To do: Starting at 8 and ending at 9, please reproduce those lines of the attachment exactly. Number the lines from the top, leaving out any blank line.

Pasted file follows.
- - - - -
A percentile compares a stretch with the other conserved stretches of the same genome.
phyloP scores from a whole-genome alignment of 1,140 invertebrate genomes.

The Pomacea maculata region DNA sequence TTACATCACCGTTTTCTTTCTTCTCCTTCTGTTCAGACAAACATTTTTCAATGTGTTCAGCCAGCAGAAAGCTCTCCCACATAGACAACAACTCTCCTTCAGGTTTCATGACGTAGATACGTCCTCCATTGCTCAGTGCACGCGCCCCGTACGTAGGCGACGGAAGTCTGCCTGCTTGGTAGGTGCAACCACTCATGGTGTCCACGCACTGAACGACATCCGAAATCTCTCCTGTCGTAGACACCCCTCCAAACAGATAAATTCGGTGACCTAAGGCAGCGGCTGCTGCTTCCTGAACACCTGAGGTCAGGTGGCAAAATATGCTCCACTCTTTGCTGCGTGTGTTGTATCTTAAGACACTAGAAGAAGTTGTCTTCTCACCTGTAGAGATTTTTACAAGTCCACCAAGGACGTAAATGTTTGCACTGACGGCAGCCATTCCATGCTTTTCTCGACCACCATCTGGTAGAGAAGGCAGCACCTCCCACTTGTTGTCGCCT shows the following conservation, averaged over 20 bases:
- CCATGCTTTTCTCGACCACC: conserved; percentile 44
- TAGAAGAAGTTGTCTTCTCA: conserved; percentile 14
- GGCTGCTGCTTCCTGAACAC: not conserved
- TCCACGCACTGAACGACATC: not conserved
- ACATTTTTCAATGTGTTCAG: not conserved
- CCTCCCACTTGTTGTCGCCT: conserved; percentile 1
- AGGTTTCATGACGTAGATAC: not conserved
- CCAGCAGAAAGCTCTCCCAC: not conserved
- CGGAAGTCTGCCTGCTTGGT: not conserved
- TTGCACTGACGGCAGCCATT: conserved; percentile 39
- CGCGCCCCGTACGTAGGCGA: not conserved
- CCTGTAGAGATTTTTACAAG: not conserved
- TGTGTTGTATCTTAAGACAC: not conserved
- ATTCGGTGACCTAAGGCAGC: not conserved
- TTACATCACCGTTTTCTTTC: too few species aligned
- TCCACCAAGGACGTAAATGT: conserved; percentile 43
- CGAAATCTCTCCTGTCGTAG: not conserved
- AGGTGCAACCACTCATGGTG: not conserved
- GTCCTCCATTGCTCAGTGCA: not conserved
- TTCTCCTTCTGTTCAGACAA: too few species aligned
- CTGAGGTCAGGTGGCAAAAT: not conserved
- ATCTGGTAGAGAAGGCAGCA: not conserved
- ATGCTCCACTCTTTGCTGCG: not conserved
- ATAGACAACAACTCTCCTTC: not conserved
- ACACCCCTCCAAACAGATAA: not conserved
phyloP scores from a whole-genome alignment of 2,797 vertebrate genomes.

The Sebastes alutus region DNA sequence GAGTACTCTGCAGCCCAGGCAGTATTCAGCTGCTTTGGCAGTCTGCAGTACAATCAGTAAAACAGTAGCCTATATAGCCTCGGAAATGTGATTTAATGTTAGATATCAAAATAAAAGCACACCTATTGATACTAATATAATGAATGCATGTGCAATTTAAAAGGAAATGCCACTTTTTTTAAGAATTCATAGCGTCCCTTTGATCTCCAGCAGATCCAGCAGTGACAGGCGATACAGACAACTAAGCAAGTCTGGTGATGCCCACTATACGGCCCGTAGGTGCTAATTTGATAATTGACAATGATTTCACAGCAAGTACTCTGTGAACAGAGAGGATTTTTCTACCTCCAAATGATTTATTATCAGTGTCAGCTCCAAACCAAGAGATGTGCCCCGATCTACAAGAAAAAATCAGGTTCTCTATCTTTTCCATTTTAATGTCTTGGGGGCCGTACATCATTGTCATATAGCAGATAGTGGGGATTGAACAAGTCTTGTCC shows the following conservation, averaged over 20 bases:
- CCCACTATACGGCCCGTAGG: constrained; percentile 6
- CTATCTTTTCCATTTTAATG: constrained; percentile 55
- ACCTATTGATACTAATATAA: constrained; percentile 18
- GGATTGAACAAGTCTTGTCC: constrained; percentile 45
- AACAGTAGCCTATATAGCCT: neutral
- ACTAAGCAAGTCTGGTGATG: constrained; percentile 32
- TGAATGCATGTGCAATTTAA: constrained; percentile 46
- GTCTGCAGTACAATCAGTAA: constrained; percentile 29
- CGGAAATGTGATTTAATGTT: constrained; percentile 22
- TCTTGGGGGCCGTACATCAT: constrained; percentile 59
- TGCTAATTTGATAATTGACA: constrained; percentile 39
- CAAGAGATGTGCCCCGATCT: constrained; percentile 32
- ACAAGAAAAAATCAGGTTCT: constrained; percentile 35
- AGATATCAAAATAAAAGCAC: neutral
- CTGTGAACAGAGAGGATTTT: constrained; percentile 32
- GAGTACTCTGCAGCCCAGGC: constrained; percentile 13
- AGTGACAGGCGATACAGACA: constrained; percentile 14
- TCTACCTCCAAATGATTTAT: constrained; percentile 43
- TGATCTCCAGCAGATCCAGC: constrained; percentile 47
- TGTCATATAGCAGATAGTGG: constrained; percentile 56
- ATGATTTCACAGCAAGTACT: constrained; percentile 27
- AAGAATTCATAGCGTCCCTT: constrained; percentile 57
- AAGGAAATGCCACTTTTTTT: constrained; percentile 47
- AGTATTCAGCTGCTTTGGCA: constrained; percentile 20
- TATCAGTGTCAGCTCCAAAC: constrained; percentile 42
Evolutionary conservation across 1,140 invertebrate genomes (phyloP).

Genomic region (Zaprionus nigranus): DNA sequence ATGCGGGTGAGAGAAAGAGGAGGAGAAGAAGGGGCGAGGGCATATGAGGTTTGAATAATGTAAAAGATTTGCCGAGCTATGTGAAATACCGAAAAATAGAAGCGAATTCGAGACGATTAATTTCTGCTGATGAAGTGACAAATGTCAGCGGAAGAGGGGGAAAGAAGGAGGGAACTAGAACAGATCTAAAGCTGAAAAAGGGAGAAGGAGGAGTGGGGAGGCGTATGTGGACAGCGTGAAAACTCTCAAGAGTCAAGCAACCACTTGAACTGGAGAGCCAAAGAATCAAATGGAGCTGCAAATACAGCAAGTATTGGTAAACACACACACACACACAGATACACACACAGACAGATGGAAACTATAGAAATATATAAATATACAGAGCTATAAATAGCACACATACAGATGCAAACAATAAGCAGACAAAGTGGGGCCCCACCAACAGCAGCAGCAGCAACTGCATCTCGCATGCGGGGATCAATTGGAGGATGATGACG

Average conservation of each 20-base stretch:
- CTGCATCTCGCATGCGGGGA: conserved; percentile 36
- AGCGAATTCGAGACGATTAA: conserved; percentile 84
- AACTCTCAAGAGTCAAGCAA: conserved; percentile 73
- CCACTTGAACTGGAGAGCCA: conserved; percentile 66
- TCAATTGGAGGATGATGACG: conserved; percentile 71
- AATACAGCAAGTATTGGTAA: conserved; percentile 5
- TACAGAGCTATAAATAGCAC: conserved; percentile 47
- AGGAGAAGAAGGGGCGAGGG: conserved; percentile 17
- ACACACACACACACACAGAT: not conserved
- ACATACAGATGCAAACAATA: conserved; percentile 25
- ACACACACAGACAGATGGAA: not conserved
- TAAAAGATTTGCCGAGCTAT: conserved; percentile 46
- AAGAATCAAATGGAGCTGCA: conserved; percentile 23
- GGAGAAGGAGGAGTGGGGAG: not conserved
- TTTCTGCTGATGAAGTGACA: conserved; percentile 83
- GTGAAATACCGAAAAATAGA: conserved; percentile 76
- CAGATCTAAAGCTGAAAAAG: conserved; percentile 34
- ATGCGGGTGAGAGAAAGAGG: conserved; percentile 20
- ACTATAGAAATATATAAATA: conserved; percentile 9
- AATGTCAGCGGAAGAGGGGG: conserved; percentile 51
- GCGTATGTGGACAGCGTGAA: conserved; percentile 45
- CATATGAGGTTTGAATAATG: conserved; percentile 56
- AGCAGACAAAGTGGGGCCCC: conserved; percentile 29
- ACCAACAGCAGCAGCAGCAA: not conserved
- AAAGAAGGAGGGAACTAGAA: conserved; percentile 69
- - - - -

- ACATTTTTCAATGTGTTCAG: not conserved
- CCTCCCACTTGTTGTCGCCT: conserved; percentile 1